The Problem with Traditional Safaris
Ecotourism, voluntourism and traveling with a purpose continue to gain popularity with consumers, and the safari industry in general likes to tout its efforts in wildlife conservation. However, most of the benefit of safari tourism still goes to foreign owners and operators, which usually report job creation as the biggest positive contribution. At many luxury camps, expats are employed as managers and are paid two to three times what a local counterpart receives. Most would agree the safari guide is the essential factor in the safari experience, yet it is common for a guide’s monthly salary to be equivalent (or less) than the cost of one bed night sold in a luxury camp.
In the prevailing safari world, the compensation for guides does not recognize their vital importance. At traditional earning levels it is rare to be able to earn the capital needed to become safari camp owners. Some successful guides can purchase (or more often) finance a vehicle to start a freelance guiding business, but there are many barriers to entry including: how to market and compete for clients that come mostly come from other countries, how to communicate and plan for guests when the guide works exhaustive days in the bush, and the challenge of staying operational with one or two vehicles in heavy use. Perhaps the largest barrier: using safari camps with a freelance guide costs more for tourists than using a camp-based guide, creating an economic disadvantage for guides to overcome. And, ultimately, lasting wildlife conservation can only be achieved if local people receive substantial economic benefits.
The Innovation: Disruptive Empowerment
Disruptive empowerment in the safari industry is a solution-based approach to conservation tourism by moving beyond job opportunities to ownership. The Wild Source and wildlife biologist founder Bill Given have partnered with top local safari guides in Tanzania, Botswana and Kenya to create safari camps that include local guides as significant owners. The Wild Source has also provided strategic business support to remove barriers to success for the guides’ 100 percent-owned entrepreneurial freelance guiding ventures, including negotiating deals based on our buying power that reduced or eliminated the economic disadvantages of being a freelance guide. Both concepts were born out of realizing the guides are the heart of every great safari experience; promoting them leads to a competitive advantage in attracting travelers.
The result is The Wild Source’s Disruptive Empowerment model, where the skills and experience of the local expert guides become the capital that earns ownership shares, while the other partners raise the investment funds. The guides involved are earning significantly more money and are invested in long-term ownership, thus able to support themselves and their families with more choices in life – a formula that can lead to lasting wildlife conservation as it becomes clear that the wildlife resource is delivering lucrative compensation.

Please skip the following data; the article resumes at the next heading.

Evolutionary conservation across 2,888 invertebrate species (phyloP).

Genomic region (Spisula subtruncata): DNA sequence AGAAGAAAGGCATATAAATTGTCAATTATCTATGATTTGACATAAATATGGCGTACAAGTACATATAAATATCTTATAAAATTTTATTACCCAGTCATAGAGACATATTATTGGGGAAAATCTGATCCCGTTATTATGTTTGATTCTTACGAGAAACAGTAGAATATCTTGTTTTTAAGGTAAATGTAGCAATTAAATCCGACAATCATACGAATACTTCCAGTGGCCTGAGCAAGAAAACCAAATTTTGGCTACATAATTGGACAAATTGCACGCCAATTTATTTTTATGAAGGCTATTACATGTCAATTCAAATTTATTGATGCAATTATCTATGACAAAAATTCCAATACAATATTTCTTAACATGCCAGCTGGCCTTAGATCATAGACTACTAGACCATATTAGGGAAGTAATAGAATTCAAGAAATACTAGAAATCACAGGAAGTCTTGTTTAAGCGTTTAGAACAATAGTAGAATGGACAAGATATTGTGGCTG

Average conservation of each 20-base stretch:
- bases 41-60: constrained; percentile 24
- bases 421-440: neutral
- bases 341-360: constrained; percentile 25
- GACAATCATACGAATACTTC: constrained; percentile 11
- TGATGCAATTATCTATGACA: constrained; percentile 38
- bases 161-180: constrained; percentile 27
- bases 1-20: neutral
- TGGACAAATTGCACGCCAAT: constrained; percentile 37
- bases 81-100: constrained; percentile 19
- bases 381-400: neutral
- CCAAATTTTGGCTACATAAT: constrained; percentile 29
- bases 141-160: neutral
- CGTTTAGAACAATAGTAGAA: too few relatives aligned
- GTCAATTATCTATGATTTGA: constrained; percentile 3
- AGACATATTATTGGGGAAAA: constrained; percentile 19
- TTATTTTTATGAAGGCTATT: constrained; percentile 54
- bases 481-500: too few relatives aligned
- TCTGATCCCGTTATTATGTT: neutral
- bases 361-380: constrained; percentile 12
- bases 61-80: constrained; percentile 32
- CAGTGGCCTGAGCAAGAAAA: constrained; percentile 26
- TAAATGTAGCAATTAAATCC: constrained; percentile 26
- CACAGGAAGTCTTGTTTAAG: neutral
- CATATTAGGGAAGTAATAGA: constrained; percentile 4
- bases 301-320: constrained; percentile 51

Tanzania – The Wild Source Tanzania and Njozi Camp
In 2009, The Wild Source partnered with local Tanzanian guide Deo Magoye, who is 100 percent owner and Managing Director of The Wild Source Tanzania – a full ground/guide operation. When the partnership began, Deo owned one safari vehicle. Deo now owns a fleet of seven vehicles and employs a team of exceptional Tanzanian guides. And in 2019, The Wild Source coordinated investment from two wildlife biologists, Bill Given (The Wild Source founder) and Kathy Frost, enabling Deo to fully own Njozi Camp. In another initiative, Njozi Camp is the first (and currently only) Tanzanian safari camp to employ local wildlife biologists. The biologists conduct big cat research (under Bill’s tutelage as he has been a big cat researcher for years) and engage camp guests in the project. The biologist program allowed The Wild Source to create jobs that were not previously part of the safari industry and build critical local capacity in the wildlife biologist field that is needed for long term conservation.
Botswana – Bushman Plains
Bushman Plains is the only safari camp in the Okavango Delta that is majority owned and operated by native people, specifically the Bushman (DNA studies say they are the First People). The Bushman owners were the last generation born in the bush to hunter-gatherer parents, and then the first generation to be settled to a village and receive formal education. They went on to be safari guides, and now the only local people owning a safari camp – which is located within their heritage lands. When this band of Bushmen received the necessary permits to start a camp operation, Bill was the only outsider invited to participate. Bill and The Wild Source were able to raise the capital needed to create and support the camp operation, while keeping it a Bushman-driven project maintaining their majority ownership stake.
Kenya – Enaidura Camp and Lalashe Guide Co-Op
Enaidura Camp includes two legendary guides, Johnson Pingua ‘Ping’ Nkuku and Paul Kirui (of Maasai and Dorobo heritage, respectively) – both listed as Top 25 Guides for all of Africa by Conde Nast Traveler and one is Chairman of the Kenya Guides Association. They have 25 percent ownership based on the above detailed Disruptive Empowerment. The Wild Source also helped start the Lalashe (‘my brother’ in Maa) Guides Co-Op, where we help these entrepreneurial guides succeed in owning freelance guide businesses by providing access to special vehicles, marketing/reservations support, and help negotiating away some economic barriers at Kenyan safari camps to allow the guides to compete on better footing.